Despite advances in stem cell transplants over the last 30 years, there are no approved treatments for adenovirus, which can be rapidly fatal in immunocompromised patients with
disease. Cytomegalovirus (CMV) remains one of the leading causes of death in the first year following a transplant. Among stem cell transplant recipients, co-infection with multiple dsDNA viruses is common, and is associated with higher mortality.
Additionally, among stem cell and solid organ transplant recipients, approximately 15 to 20 percent are diagnosed with norovirus within the first year after transplant, a diagnosis that has been associated with chronic diarrhea, electrolyte disturbances and graft rejection.
Our lead product candidate, brincidofovir, is a clinical-stage nucleotide analog that has shown broad spectrum in vitro antiviral activity against the most important DNA viruses that affect humans, including adenovirus, the virus that causes smallpox (Variola) and cytomegalovirus (CMV). Brincidofovir tablets, oral suspension and intravenous formulations are in development.
Brincidofovir and Transplant Patients
More than 81,000 stem cell transplants are performed each year worldwide, 38,100 in the European Union and 22,500 in the United States.1
Most frequently, stem cell transplants are performed to treat patients with certain cancers of the blood and bone marrow, or to address genetic diseases—representing a great unmet need for effective therapies that help treat and protect immunocompromised patients.
Opportunistic viruses, including cytomegalovirus, adenovirus and BK virus are common in the general population, including in donors and transplant recipients. Many opportunistic viruses that are associated with transplant patients remain dormant in the host body until reactivated.17
Additionally, nearly two thirds of stem cell transplant recipients experience two or more viral infections, and infection with multiple viruses increases the risk for overall mortality.2
Currently, there are no therapies approved for the treatment of adenovirus. Disseminated adenovirus disease can be associated with a mortality rate of 50 to 80 percent in untreated patients who are undergoing stem cell transplant.4
Chimerix completed the AdVise trial of brincidofovir for the treatment of adenovirus infection in allogeneic
stem cell transplant recipients. View the final data here
. The company has initiated the AdAPT (A
ransplantation) study, a comparative trial of brincidofovir for the treatment of adenovirus in pediatric stem cell transplant recipients. For more information on the AdAPT trial, visit clinicaltrials.gov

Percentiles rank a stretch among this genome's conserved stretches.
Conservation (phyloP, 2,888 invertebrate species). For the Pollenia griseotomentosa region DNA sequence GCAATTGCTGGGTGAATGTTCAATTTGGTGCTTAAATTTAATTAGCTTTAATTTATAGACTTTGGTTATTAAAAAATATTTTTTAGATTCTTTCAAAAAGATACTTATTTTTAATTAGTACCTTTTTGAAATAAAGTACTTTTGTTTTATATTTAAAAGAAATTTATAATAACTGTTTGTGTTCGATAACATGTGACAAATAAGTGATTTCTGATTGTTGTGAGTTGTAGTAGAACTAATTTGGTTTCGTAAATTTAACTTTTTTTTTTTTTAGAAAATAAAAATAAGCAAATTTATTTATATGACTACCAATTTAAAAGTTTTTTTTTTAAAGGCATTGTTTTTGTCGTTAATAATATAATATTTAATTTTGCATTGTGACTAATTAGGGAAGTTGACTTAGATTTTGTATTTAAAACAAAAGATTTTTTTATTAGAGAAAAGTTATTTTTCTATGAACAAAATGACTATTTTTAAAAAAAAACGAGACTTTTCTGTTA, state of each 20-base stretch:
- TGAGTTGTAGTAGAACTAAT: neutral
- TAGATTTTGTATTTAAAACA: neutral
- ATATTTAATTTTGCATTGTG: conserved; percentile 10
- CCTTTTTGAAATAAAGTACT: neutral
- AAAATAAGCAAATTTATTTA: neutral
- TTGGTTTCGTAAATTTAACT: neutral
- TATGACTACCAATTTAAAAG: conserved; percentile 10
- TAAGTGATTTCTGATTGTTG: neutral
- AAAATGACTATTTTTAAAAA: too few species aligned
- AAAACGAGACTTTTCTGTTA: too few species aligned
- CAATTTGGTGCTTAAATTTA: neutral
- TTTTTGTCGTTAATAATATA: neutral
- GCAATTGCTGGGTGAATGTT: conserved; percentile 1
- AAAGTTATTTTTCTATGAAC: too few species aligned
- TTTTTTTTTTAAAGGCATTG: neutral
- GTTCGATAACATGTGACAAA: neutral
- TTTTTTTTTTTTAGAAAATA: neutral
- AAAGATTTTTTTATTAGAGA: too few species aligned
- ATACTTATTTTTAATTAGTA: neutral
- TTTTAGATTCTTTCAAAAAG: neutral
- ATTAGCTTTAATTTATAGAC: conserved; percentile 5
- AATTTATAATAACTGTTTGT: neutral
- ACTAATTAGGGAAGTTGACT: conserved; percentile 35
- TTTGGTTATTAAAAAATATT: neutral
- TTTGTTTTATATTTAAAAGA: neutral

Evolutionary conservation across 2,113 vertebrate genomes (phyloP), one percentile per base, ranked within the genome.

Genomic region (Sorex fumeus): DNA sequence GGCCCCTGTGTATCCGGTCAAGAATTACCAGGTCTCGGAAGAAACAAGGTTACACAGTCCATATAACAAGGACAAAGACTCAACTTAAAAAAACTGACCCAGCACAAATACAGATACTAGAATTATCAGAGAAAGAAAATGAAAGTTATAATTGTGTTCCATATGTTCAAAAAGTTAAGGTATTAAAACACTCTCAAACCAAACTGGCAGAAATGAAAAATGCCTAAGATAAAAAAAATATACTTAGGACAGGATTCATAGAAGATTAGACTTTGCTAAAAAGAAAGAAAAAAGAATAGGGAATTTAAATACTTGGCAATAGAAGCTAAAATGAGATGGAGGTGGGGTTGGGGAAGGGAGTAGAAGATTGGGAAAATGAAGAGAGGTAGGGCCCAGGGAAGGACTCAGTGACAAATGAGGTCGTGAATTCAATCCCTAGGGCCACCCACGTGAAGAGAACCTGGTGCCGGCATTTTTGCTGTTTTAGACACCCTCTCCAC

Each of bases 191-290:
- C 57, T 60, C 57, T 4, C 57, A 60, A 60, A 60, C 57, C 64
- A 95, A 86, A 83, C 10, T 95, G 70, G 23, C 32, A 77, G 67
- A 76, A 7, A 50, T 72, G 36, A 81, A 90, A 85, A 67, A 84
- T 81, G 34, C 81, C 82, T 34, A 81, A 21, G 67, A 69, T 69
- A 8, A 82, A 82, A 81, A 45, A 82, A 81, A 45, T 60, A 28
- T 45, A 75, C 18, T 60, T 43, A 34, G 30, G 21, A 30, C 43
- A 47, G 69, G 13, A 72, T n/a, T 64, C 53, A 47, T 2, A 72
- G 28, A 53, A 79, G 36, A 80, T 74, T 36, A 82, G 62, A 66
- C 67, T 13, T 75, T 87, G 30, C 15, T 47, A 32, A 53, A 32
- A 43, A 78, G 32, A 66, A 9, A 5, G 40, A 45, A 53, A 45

Significant morbidity (disease state) and mortality are associated with CMV and other viral infections in the first-year post transplant. A mortality rate of approximately 1 in 5 patients during the first year following stem cell transplant is independent of mortality from relapse of the underlying disease. This 20 percent increase in the hazard for non-relapse mortality is caused by post-transplant complications—including viral infections like CMV in particular—as well as other viral, bacterial and fungal infections, and graft failure.
There are no approved therapies for the prevention of BK virus in kidney transplant or stem cell transplant recipients. Available antivirals are associated with known toxicities, such as bone marrow suppression and renal impairment. The prevalence of BK virus in adults is 65 to 90 percent,18
and detection of BK virus in the urine occurs in 30 to 40 percent of patients after kidney transplant, and in 20 to 80 percent of patients after stem cell transplant.19,20
In patients who have received a stem cell transplant, BK virus can cause significant infections of the bladder and kidney.
In 2011, Chimerix received a grant of $81 million from the U.S. Biomedical Advanced Research and Development Authority (BARDA) to continue exploring the development of brincidofovir (CMX001) as a medical countermeasure to treat potential smallpox outbreaks in the event of a bioterror attack or accidental release. If successful, brincidofovir could be an important contribution to the U.S. national security and public health preparedness for the treatment of smallpox—a virus for which there is no approved treatment.
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